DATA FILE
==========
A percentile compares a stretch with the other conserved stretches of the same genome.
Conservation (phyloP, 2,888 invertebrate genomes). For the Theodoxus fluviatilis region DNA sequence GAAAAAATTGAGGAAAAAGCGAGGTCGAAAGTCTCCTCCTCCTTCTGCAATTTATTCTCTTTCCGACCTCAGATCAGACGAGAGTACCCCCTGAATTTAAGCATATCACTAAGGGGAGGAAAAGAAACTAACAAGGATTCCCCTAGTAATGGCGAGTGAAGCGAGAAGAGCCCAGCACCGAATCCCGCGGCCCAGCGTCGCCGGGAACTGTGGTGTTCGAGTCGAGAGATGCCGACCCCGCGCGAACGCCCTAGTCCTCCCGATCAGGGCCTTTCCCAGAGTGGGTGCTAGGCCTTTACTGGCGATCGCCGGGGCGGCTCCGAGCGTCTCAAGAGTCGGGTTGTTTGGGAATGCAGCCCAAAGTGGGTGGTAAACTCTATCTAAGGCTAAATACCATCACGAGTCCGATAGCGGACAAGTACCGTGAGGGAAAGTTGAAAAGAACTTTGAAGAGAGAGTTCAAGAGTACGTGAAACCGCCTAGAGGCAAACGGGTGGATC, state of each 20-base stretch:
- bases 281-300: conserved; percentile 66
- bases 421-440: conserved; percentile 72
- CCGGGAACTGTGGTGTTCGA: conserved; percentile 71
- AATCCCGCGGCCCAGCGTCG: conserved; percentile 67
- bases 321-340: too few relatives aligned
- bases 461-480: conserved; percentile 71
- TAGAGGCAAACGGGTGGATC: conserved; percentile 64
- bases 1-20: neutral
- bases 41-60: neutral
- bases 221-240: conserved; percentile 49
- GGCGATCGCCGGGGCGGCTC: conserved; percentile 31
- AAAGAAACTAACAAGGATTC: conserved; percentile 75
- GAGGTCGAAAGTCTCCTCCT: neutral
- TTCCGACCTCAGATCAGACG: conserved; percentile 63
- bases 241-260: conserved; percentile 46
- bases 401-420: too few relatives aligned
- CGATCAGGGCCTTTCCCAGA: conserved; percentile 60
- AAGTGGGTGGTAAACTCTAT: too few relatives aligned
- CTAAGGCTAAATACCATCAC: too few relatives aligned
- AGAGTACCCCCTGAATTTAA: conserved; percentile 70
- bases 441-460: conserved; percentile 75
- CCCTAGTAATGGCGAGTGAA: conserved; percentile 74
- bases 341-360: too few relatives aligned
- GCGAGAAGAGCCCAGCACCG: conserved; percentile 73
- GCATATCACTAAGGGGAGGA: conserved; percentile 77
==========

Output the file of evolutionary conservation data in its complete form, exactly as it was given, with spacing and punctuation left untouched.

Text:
A percentile compares a stretch with the other conserved stretches of the same genome.
Conservation (phyloP, 2,888 invertebrate genomes). For the Theodoxus fluviatilis region DNA sequence GAAAAAATTGAGGAAAAAGCGAGGTCGAAAGTCTCCTCCTCCTTCTGCAATTTATTCTCTTTCCGACCTCAGATCAGACGAGAGTACCCCCTGAATTTAAGCATATCACTAAGGGGAGGAAAAGAAACTAACAAGGATTCCCCTAGTAATGGCGAGTGAAGCGAGAAGAGCCCAGCACCGAATCCCGCGGCCCAGCGTCGCCGGGAACTGTGGTGTTCGAGTCGAGAGATGCCGACCCCGCGCGAACGCCCTAGTCCTCCCGATCAGGGCCTTTCCCAGAGTGGGTGCTAGGCCTTTACTGGCGATCGCCGGGGCGGCTCCGAGCGTCTCAAGAGTCGGGTTGTTTGGGAATGCAGCCCAAAGTGGGTGGTAAACTCTATCTAAGGCTAAATACCATCACGAGTCCGATAGCGGACAAGTACCGTGAGGGAAAGTTGAAAAGAACTTTGAAGAGAGAGTTCAAGAGTACGTGAAACCGCCTAGAGGCAAACGGGTGGATC, state of each 20-base stretch:
- bases 281-300: conserved; percentile 66
- bases 421-440: conserved; percentile 72
- CCGGGAACTGTGGTGTTCGA: conserved; percentile 71
- AATCCCGCGGCCCAGCGTCG: conserved; percentile 67
- bases 321-340: too few relatives aligned
- bases 461-480: conserved; percentile 71
- TAGAGGCAAACGGGTGGATC: conserved; percentile 64
- bases 1-20: neutral
- bases 41-60: neutral
- bases 221-240: conserved; percentile 49
- GGCGATCGCCGGGGCGGCTC: conserved; percentile 31
- AAAGAAACTAACAAGGATTC: conserved; percentile 75
- GAGGTCGAAAGTCTCCTCCT: neutral
- TTCCGACCTCAGATCAGACG: conserved; percentile 63
- bases 241-260: conserved; percentile 46
- bases 401-420: too few relatives aligned
- CGATCAGGGCCTTTCCCAGA: conserved; percentile 60
- AAGTGGGTGGTAAACTCTAT: too few relatives aligned
- CTAAGGCTAAATACCATCAC: too few relatives aligned
- AGAGTACCCCCTGAATTTAA: conserved; percentile 70
- bases 441-460: conserved; percentile 75
- CCCTAGTAATGGCGAGTGAA: conserved; percentile 74
- bases 341-360: too few relatives aligned
- GCGAGAAGAGCCCAGCACCG: conserved; percentile 73
- GCATATCACTAAGGGGAGGA: conserved; percentile 77